John Wayne Movies I Missed Part 7

Get comfy and grab a coffee for this the next of 5 more John Wayne Movie reviews from the late 1950’s. They’re not all good. Feel free to comment below or head over to our Facebook page.

Jet Pilot movie poster with John Wayne & Janet Leigh

Jet Pilot (1957?)

Howard Hughes has a lot to answer for when it comes to producing JW movies. First he gave us The Conqueror and now this misfire –although I note Paul Fix is back on the team. He must have needed the money.

It’s a shame because it’s written by Jules Furthman – who wrote or co-wrote the screenplays for The Big Sleep, Rio Bravo and To Have and Have Not to name a few, directed by Joseph Sternberg and music by Bronislau Kaper, but I’m afraid it’s yet another 1950s turkey for poor old Duke

Apparently filming ran from 1948 through to 1953, mainly due to constant tinkering by Hughes, with the film finally being launched onto an unsuspecting public in 1957.

It’s an uncomfortable mix of drama and comedy, a piece of Russian scaremongering that doubles as a recruitment documentary for the U.S. Air Force, but Top Gun it ain’t.

To me it’s an American propaganda film in all but name although even the anti-Russian sentiment is almost out-of-date by the time the film belatedly hit the screen.​​​​

Like most Howard Hughes films the centre of gravity for this movie is the size of cleavage displayed by the female lead, and Janet Leigh dutifully obliges as Russian pilot Anna who defects to the West – although she still sports an immaculate American accent.

When she first appears the whistling of the jets in the background increase exponentially as she climbs out of her plane. It gets even louder in a later scene when she starts to disrobe in front of a bemused JW. 

Mind you, it’s good to see Janet Leigh in a shower sequence that doesn’t call for her to be butchered by a man wearing his dead mother’s clothing. 

It’s a very green film, and I don’t mean that in an eco-friendly way. Numerous sets are decorated with green doors, green furniture, green chairs, Leigh wearing a green dress, Wayne in green uniform.

I’m figuring Howard Hughes maybe over-produced a job lot of green paint from one of his factories and couldn’t get rid of it. On the other hand, it could be the film stock wasn’t exactly stable, what with Wayne in one scene sporting nearly as much red lipstick as Janet Leigh

I guess it’s ok if you’re into looking at interminable scenes of jet planes flying back and forth across the screen accompanied by a voiceover to give the aerial sequences some kind of narrative context, but it gets rather boring to watch after a while.

On the other hand there’s an interesting feminist slant to the plot whereby Leigh has to prove her flying chops as a woman. It’s also intriguing to see Leigh sporting a a Princess Leia hairstyle 20 years or so before Star Wars, proving yet again there’s no such thing as an original idea when it comes to the world of films.

If truth be told John Wayne, as American pilot Jim Shannon, isn’t really cut out to be just the romantic lead, He’s a man of action, so he needs to punch out a few lights a couple of times every reel.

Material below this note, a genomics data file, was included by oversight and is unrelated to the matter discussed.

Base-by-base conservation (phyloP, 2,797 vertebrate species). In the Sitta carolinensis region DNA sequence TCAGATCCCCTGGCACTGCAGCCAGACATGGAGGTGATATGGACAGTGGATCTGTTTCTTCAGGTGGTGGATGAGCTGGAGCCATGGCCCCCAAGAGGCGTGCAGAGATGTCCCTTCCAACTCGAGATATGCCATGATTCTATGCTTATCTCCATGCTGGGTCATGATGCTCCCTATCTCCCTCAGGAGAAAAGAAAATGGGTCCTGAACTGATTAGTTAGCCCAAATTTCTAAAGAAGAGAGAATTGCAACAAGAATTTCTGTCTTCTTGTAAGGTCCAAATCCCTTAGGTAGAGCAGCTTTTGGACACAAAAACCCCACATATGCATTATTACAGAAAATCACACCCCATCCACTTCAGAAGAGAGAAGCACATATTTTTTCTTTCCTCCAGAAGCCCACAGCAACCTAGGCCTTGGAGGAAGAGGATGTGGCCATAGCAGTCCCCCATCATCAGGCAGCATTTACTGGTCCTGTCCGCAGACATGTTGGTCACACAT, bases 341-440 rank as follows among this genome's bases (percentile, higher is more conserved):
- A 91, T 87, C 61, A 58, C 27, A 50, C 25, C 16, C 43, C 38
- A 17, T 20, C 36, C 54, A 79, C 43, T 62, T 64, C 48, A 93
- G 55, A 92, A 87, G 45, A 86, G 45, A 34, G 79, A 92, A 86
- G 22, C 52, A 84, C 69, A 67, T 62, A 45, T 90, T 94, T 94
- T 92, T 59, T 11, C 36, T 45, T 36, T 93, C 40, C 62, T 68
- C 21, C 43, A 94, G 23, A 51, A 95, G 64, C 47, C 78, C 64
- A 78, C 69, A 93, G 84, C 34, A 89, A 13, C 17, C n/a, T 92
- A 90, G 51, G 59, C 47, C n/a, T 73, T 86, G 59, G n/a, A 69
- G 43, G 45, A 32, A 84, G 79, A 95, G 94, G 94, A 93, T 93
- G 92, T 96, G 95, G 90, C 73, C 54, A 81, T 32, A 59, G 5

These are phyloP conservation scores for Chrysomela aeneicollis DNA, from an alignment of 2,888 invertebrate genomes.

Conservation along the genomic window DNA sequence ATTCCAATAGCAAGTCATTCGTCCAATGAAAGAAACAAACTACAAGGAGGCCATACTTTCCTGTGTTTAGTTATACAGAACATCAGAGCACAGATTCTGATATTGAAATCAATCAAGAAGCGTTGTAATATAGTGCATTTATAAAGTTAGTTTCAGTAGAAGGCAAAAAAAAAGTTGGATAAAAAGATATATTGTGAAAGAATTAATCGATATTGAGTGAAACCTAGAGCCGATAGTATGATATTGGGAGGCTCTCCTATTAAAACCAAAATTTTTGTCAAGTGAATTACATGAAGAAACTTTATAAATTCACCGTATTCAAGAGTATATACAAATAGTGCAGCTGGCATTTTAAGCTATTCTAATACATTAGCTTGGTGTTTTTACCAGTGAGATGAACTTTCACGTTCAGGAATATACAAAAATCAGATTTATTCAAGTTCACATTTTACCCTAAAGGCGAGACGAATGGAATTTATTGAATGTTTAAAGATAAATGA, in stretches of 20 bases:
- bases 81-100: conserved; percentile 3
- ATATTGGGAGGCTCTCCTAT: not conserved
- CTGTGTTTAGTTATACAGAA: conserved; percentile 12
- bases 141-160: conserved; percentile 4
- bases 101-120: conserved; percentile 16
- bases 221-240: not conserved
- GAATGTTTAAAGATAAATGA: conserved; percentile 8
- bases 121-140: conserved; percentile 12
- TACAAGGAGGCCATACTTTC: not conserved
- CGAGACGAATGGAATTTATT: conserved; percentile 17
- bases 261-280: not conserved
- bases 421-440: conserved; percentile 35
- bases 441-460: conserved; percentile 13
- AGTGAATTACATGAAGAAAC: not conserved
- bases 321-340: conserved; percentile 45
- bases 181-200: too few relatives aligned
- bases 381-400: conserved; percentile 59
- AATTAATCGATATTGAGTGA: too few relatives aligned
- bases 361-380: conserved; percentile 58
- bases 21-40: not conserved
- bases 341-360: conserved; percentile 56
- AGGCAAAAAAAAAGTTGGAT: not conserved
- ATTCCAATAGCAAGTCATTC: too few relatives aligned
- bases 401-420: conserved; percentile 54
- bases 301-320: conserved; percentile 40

Unfortunately for all you JW fans out there it’s Janet Leigh instead who gets to whack JW around the head with the butt of a gun when it turns out she’s actually a double agent.

In the words of the man himself, she was ‘a Soviet tootsie roll who made a chump out of me’. Capitalism triumphs over Communism in the end though, but then we all knew it would even before the film began.

In the final analysis I have to say it’s not the best film JW has ever appeared in, and certainly nowhere near as horrific as The Conqueror. Unlike that film – see my review in the previous article – even our dog respectfully kept its thoughts to itself on this one so I guess I’m duty bound to honour that position as well.

Sophia Loren on the set of Legend of the Lost with John Wayne

Legend of the Lost (1957)

I had this theory once that, at the the end of The Searchers, Ethan Edwards walked off into the wilderness, morphed into Pike Bishop and joined the Wild Bunch.

I am now prepared to abandon that idea and conclude that Ethan turned into Joe January instead, because if John Wayne is not invoking the spirit of one of his best loved Western characters in Legend of the Lost then I’ll eat my ten-gallon hat.

In fact, it should be subtitled ‘The Searchers Go to Libya’, seeing as, in his job as a guide for hire, he goes off on an ill-advised hunt for treasure in the desert. The comparison doesn’t end there though. This film is a thinly disguised Western in all but name, what with the marauding desert Taureg’s doubling for the Comanche’s and JW wearing a costume more befitting his later turn in Rio Bravo.

I’ve only ever caught Legend of the Lost on TV but I think I’d pay a lot of money to see it on a big screen.

Cinematographer Jack Cardiff –he took over the directing reins from John Ford when Ford fell ill whilst making Young Cassidy in the early 1960s – captures the clear blue sky and the majestic grandeur of the desert so stunningly in widescreen Technirama – whatever that is – he nearly knocks Freddie Young’s efforts in the later Lawrence of Arabia into a cocked hat. Add to that the presence of the luscious Ms Sophia Loren as lady of the night Dita, and you have a real visual treat for the eyes.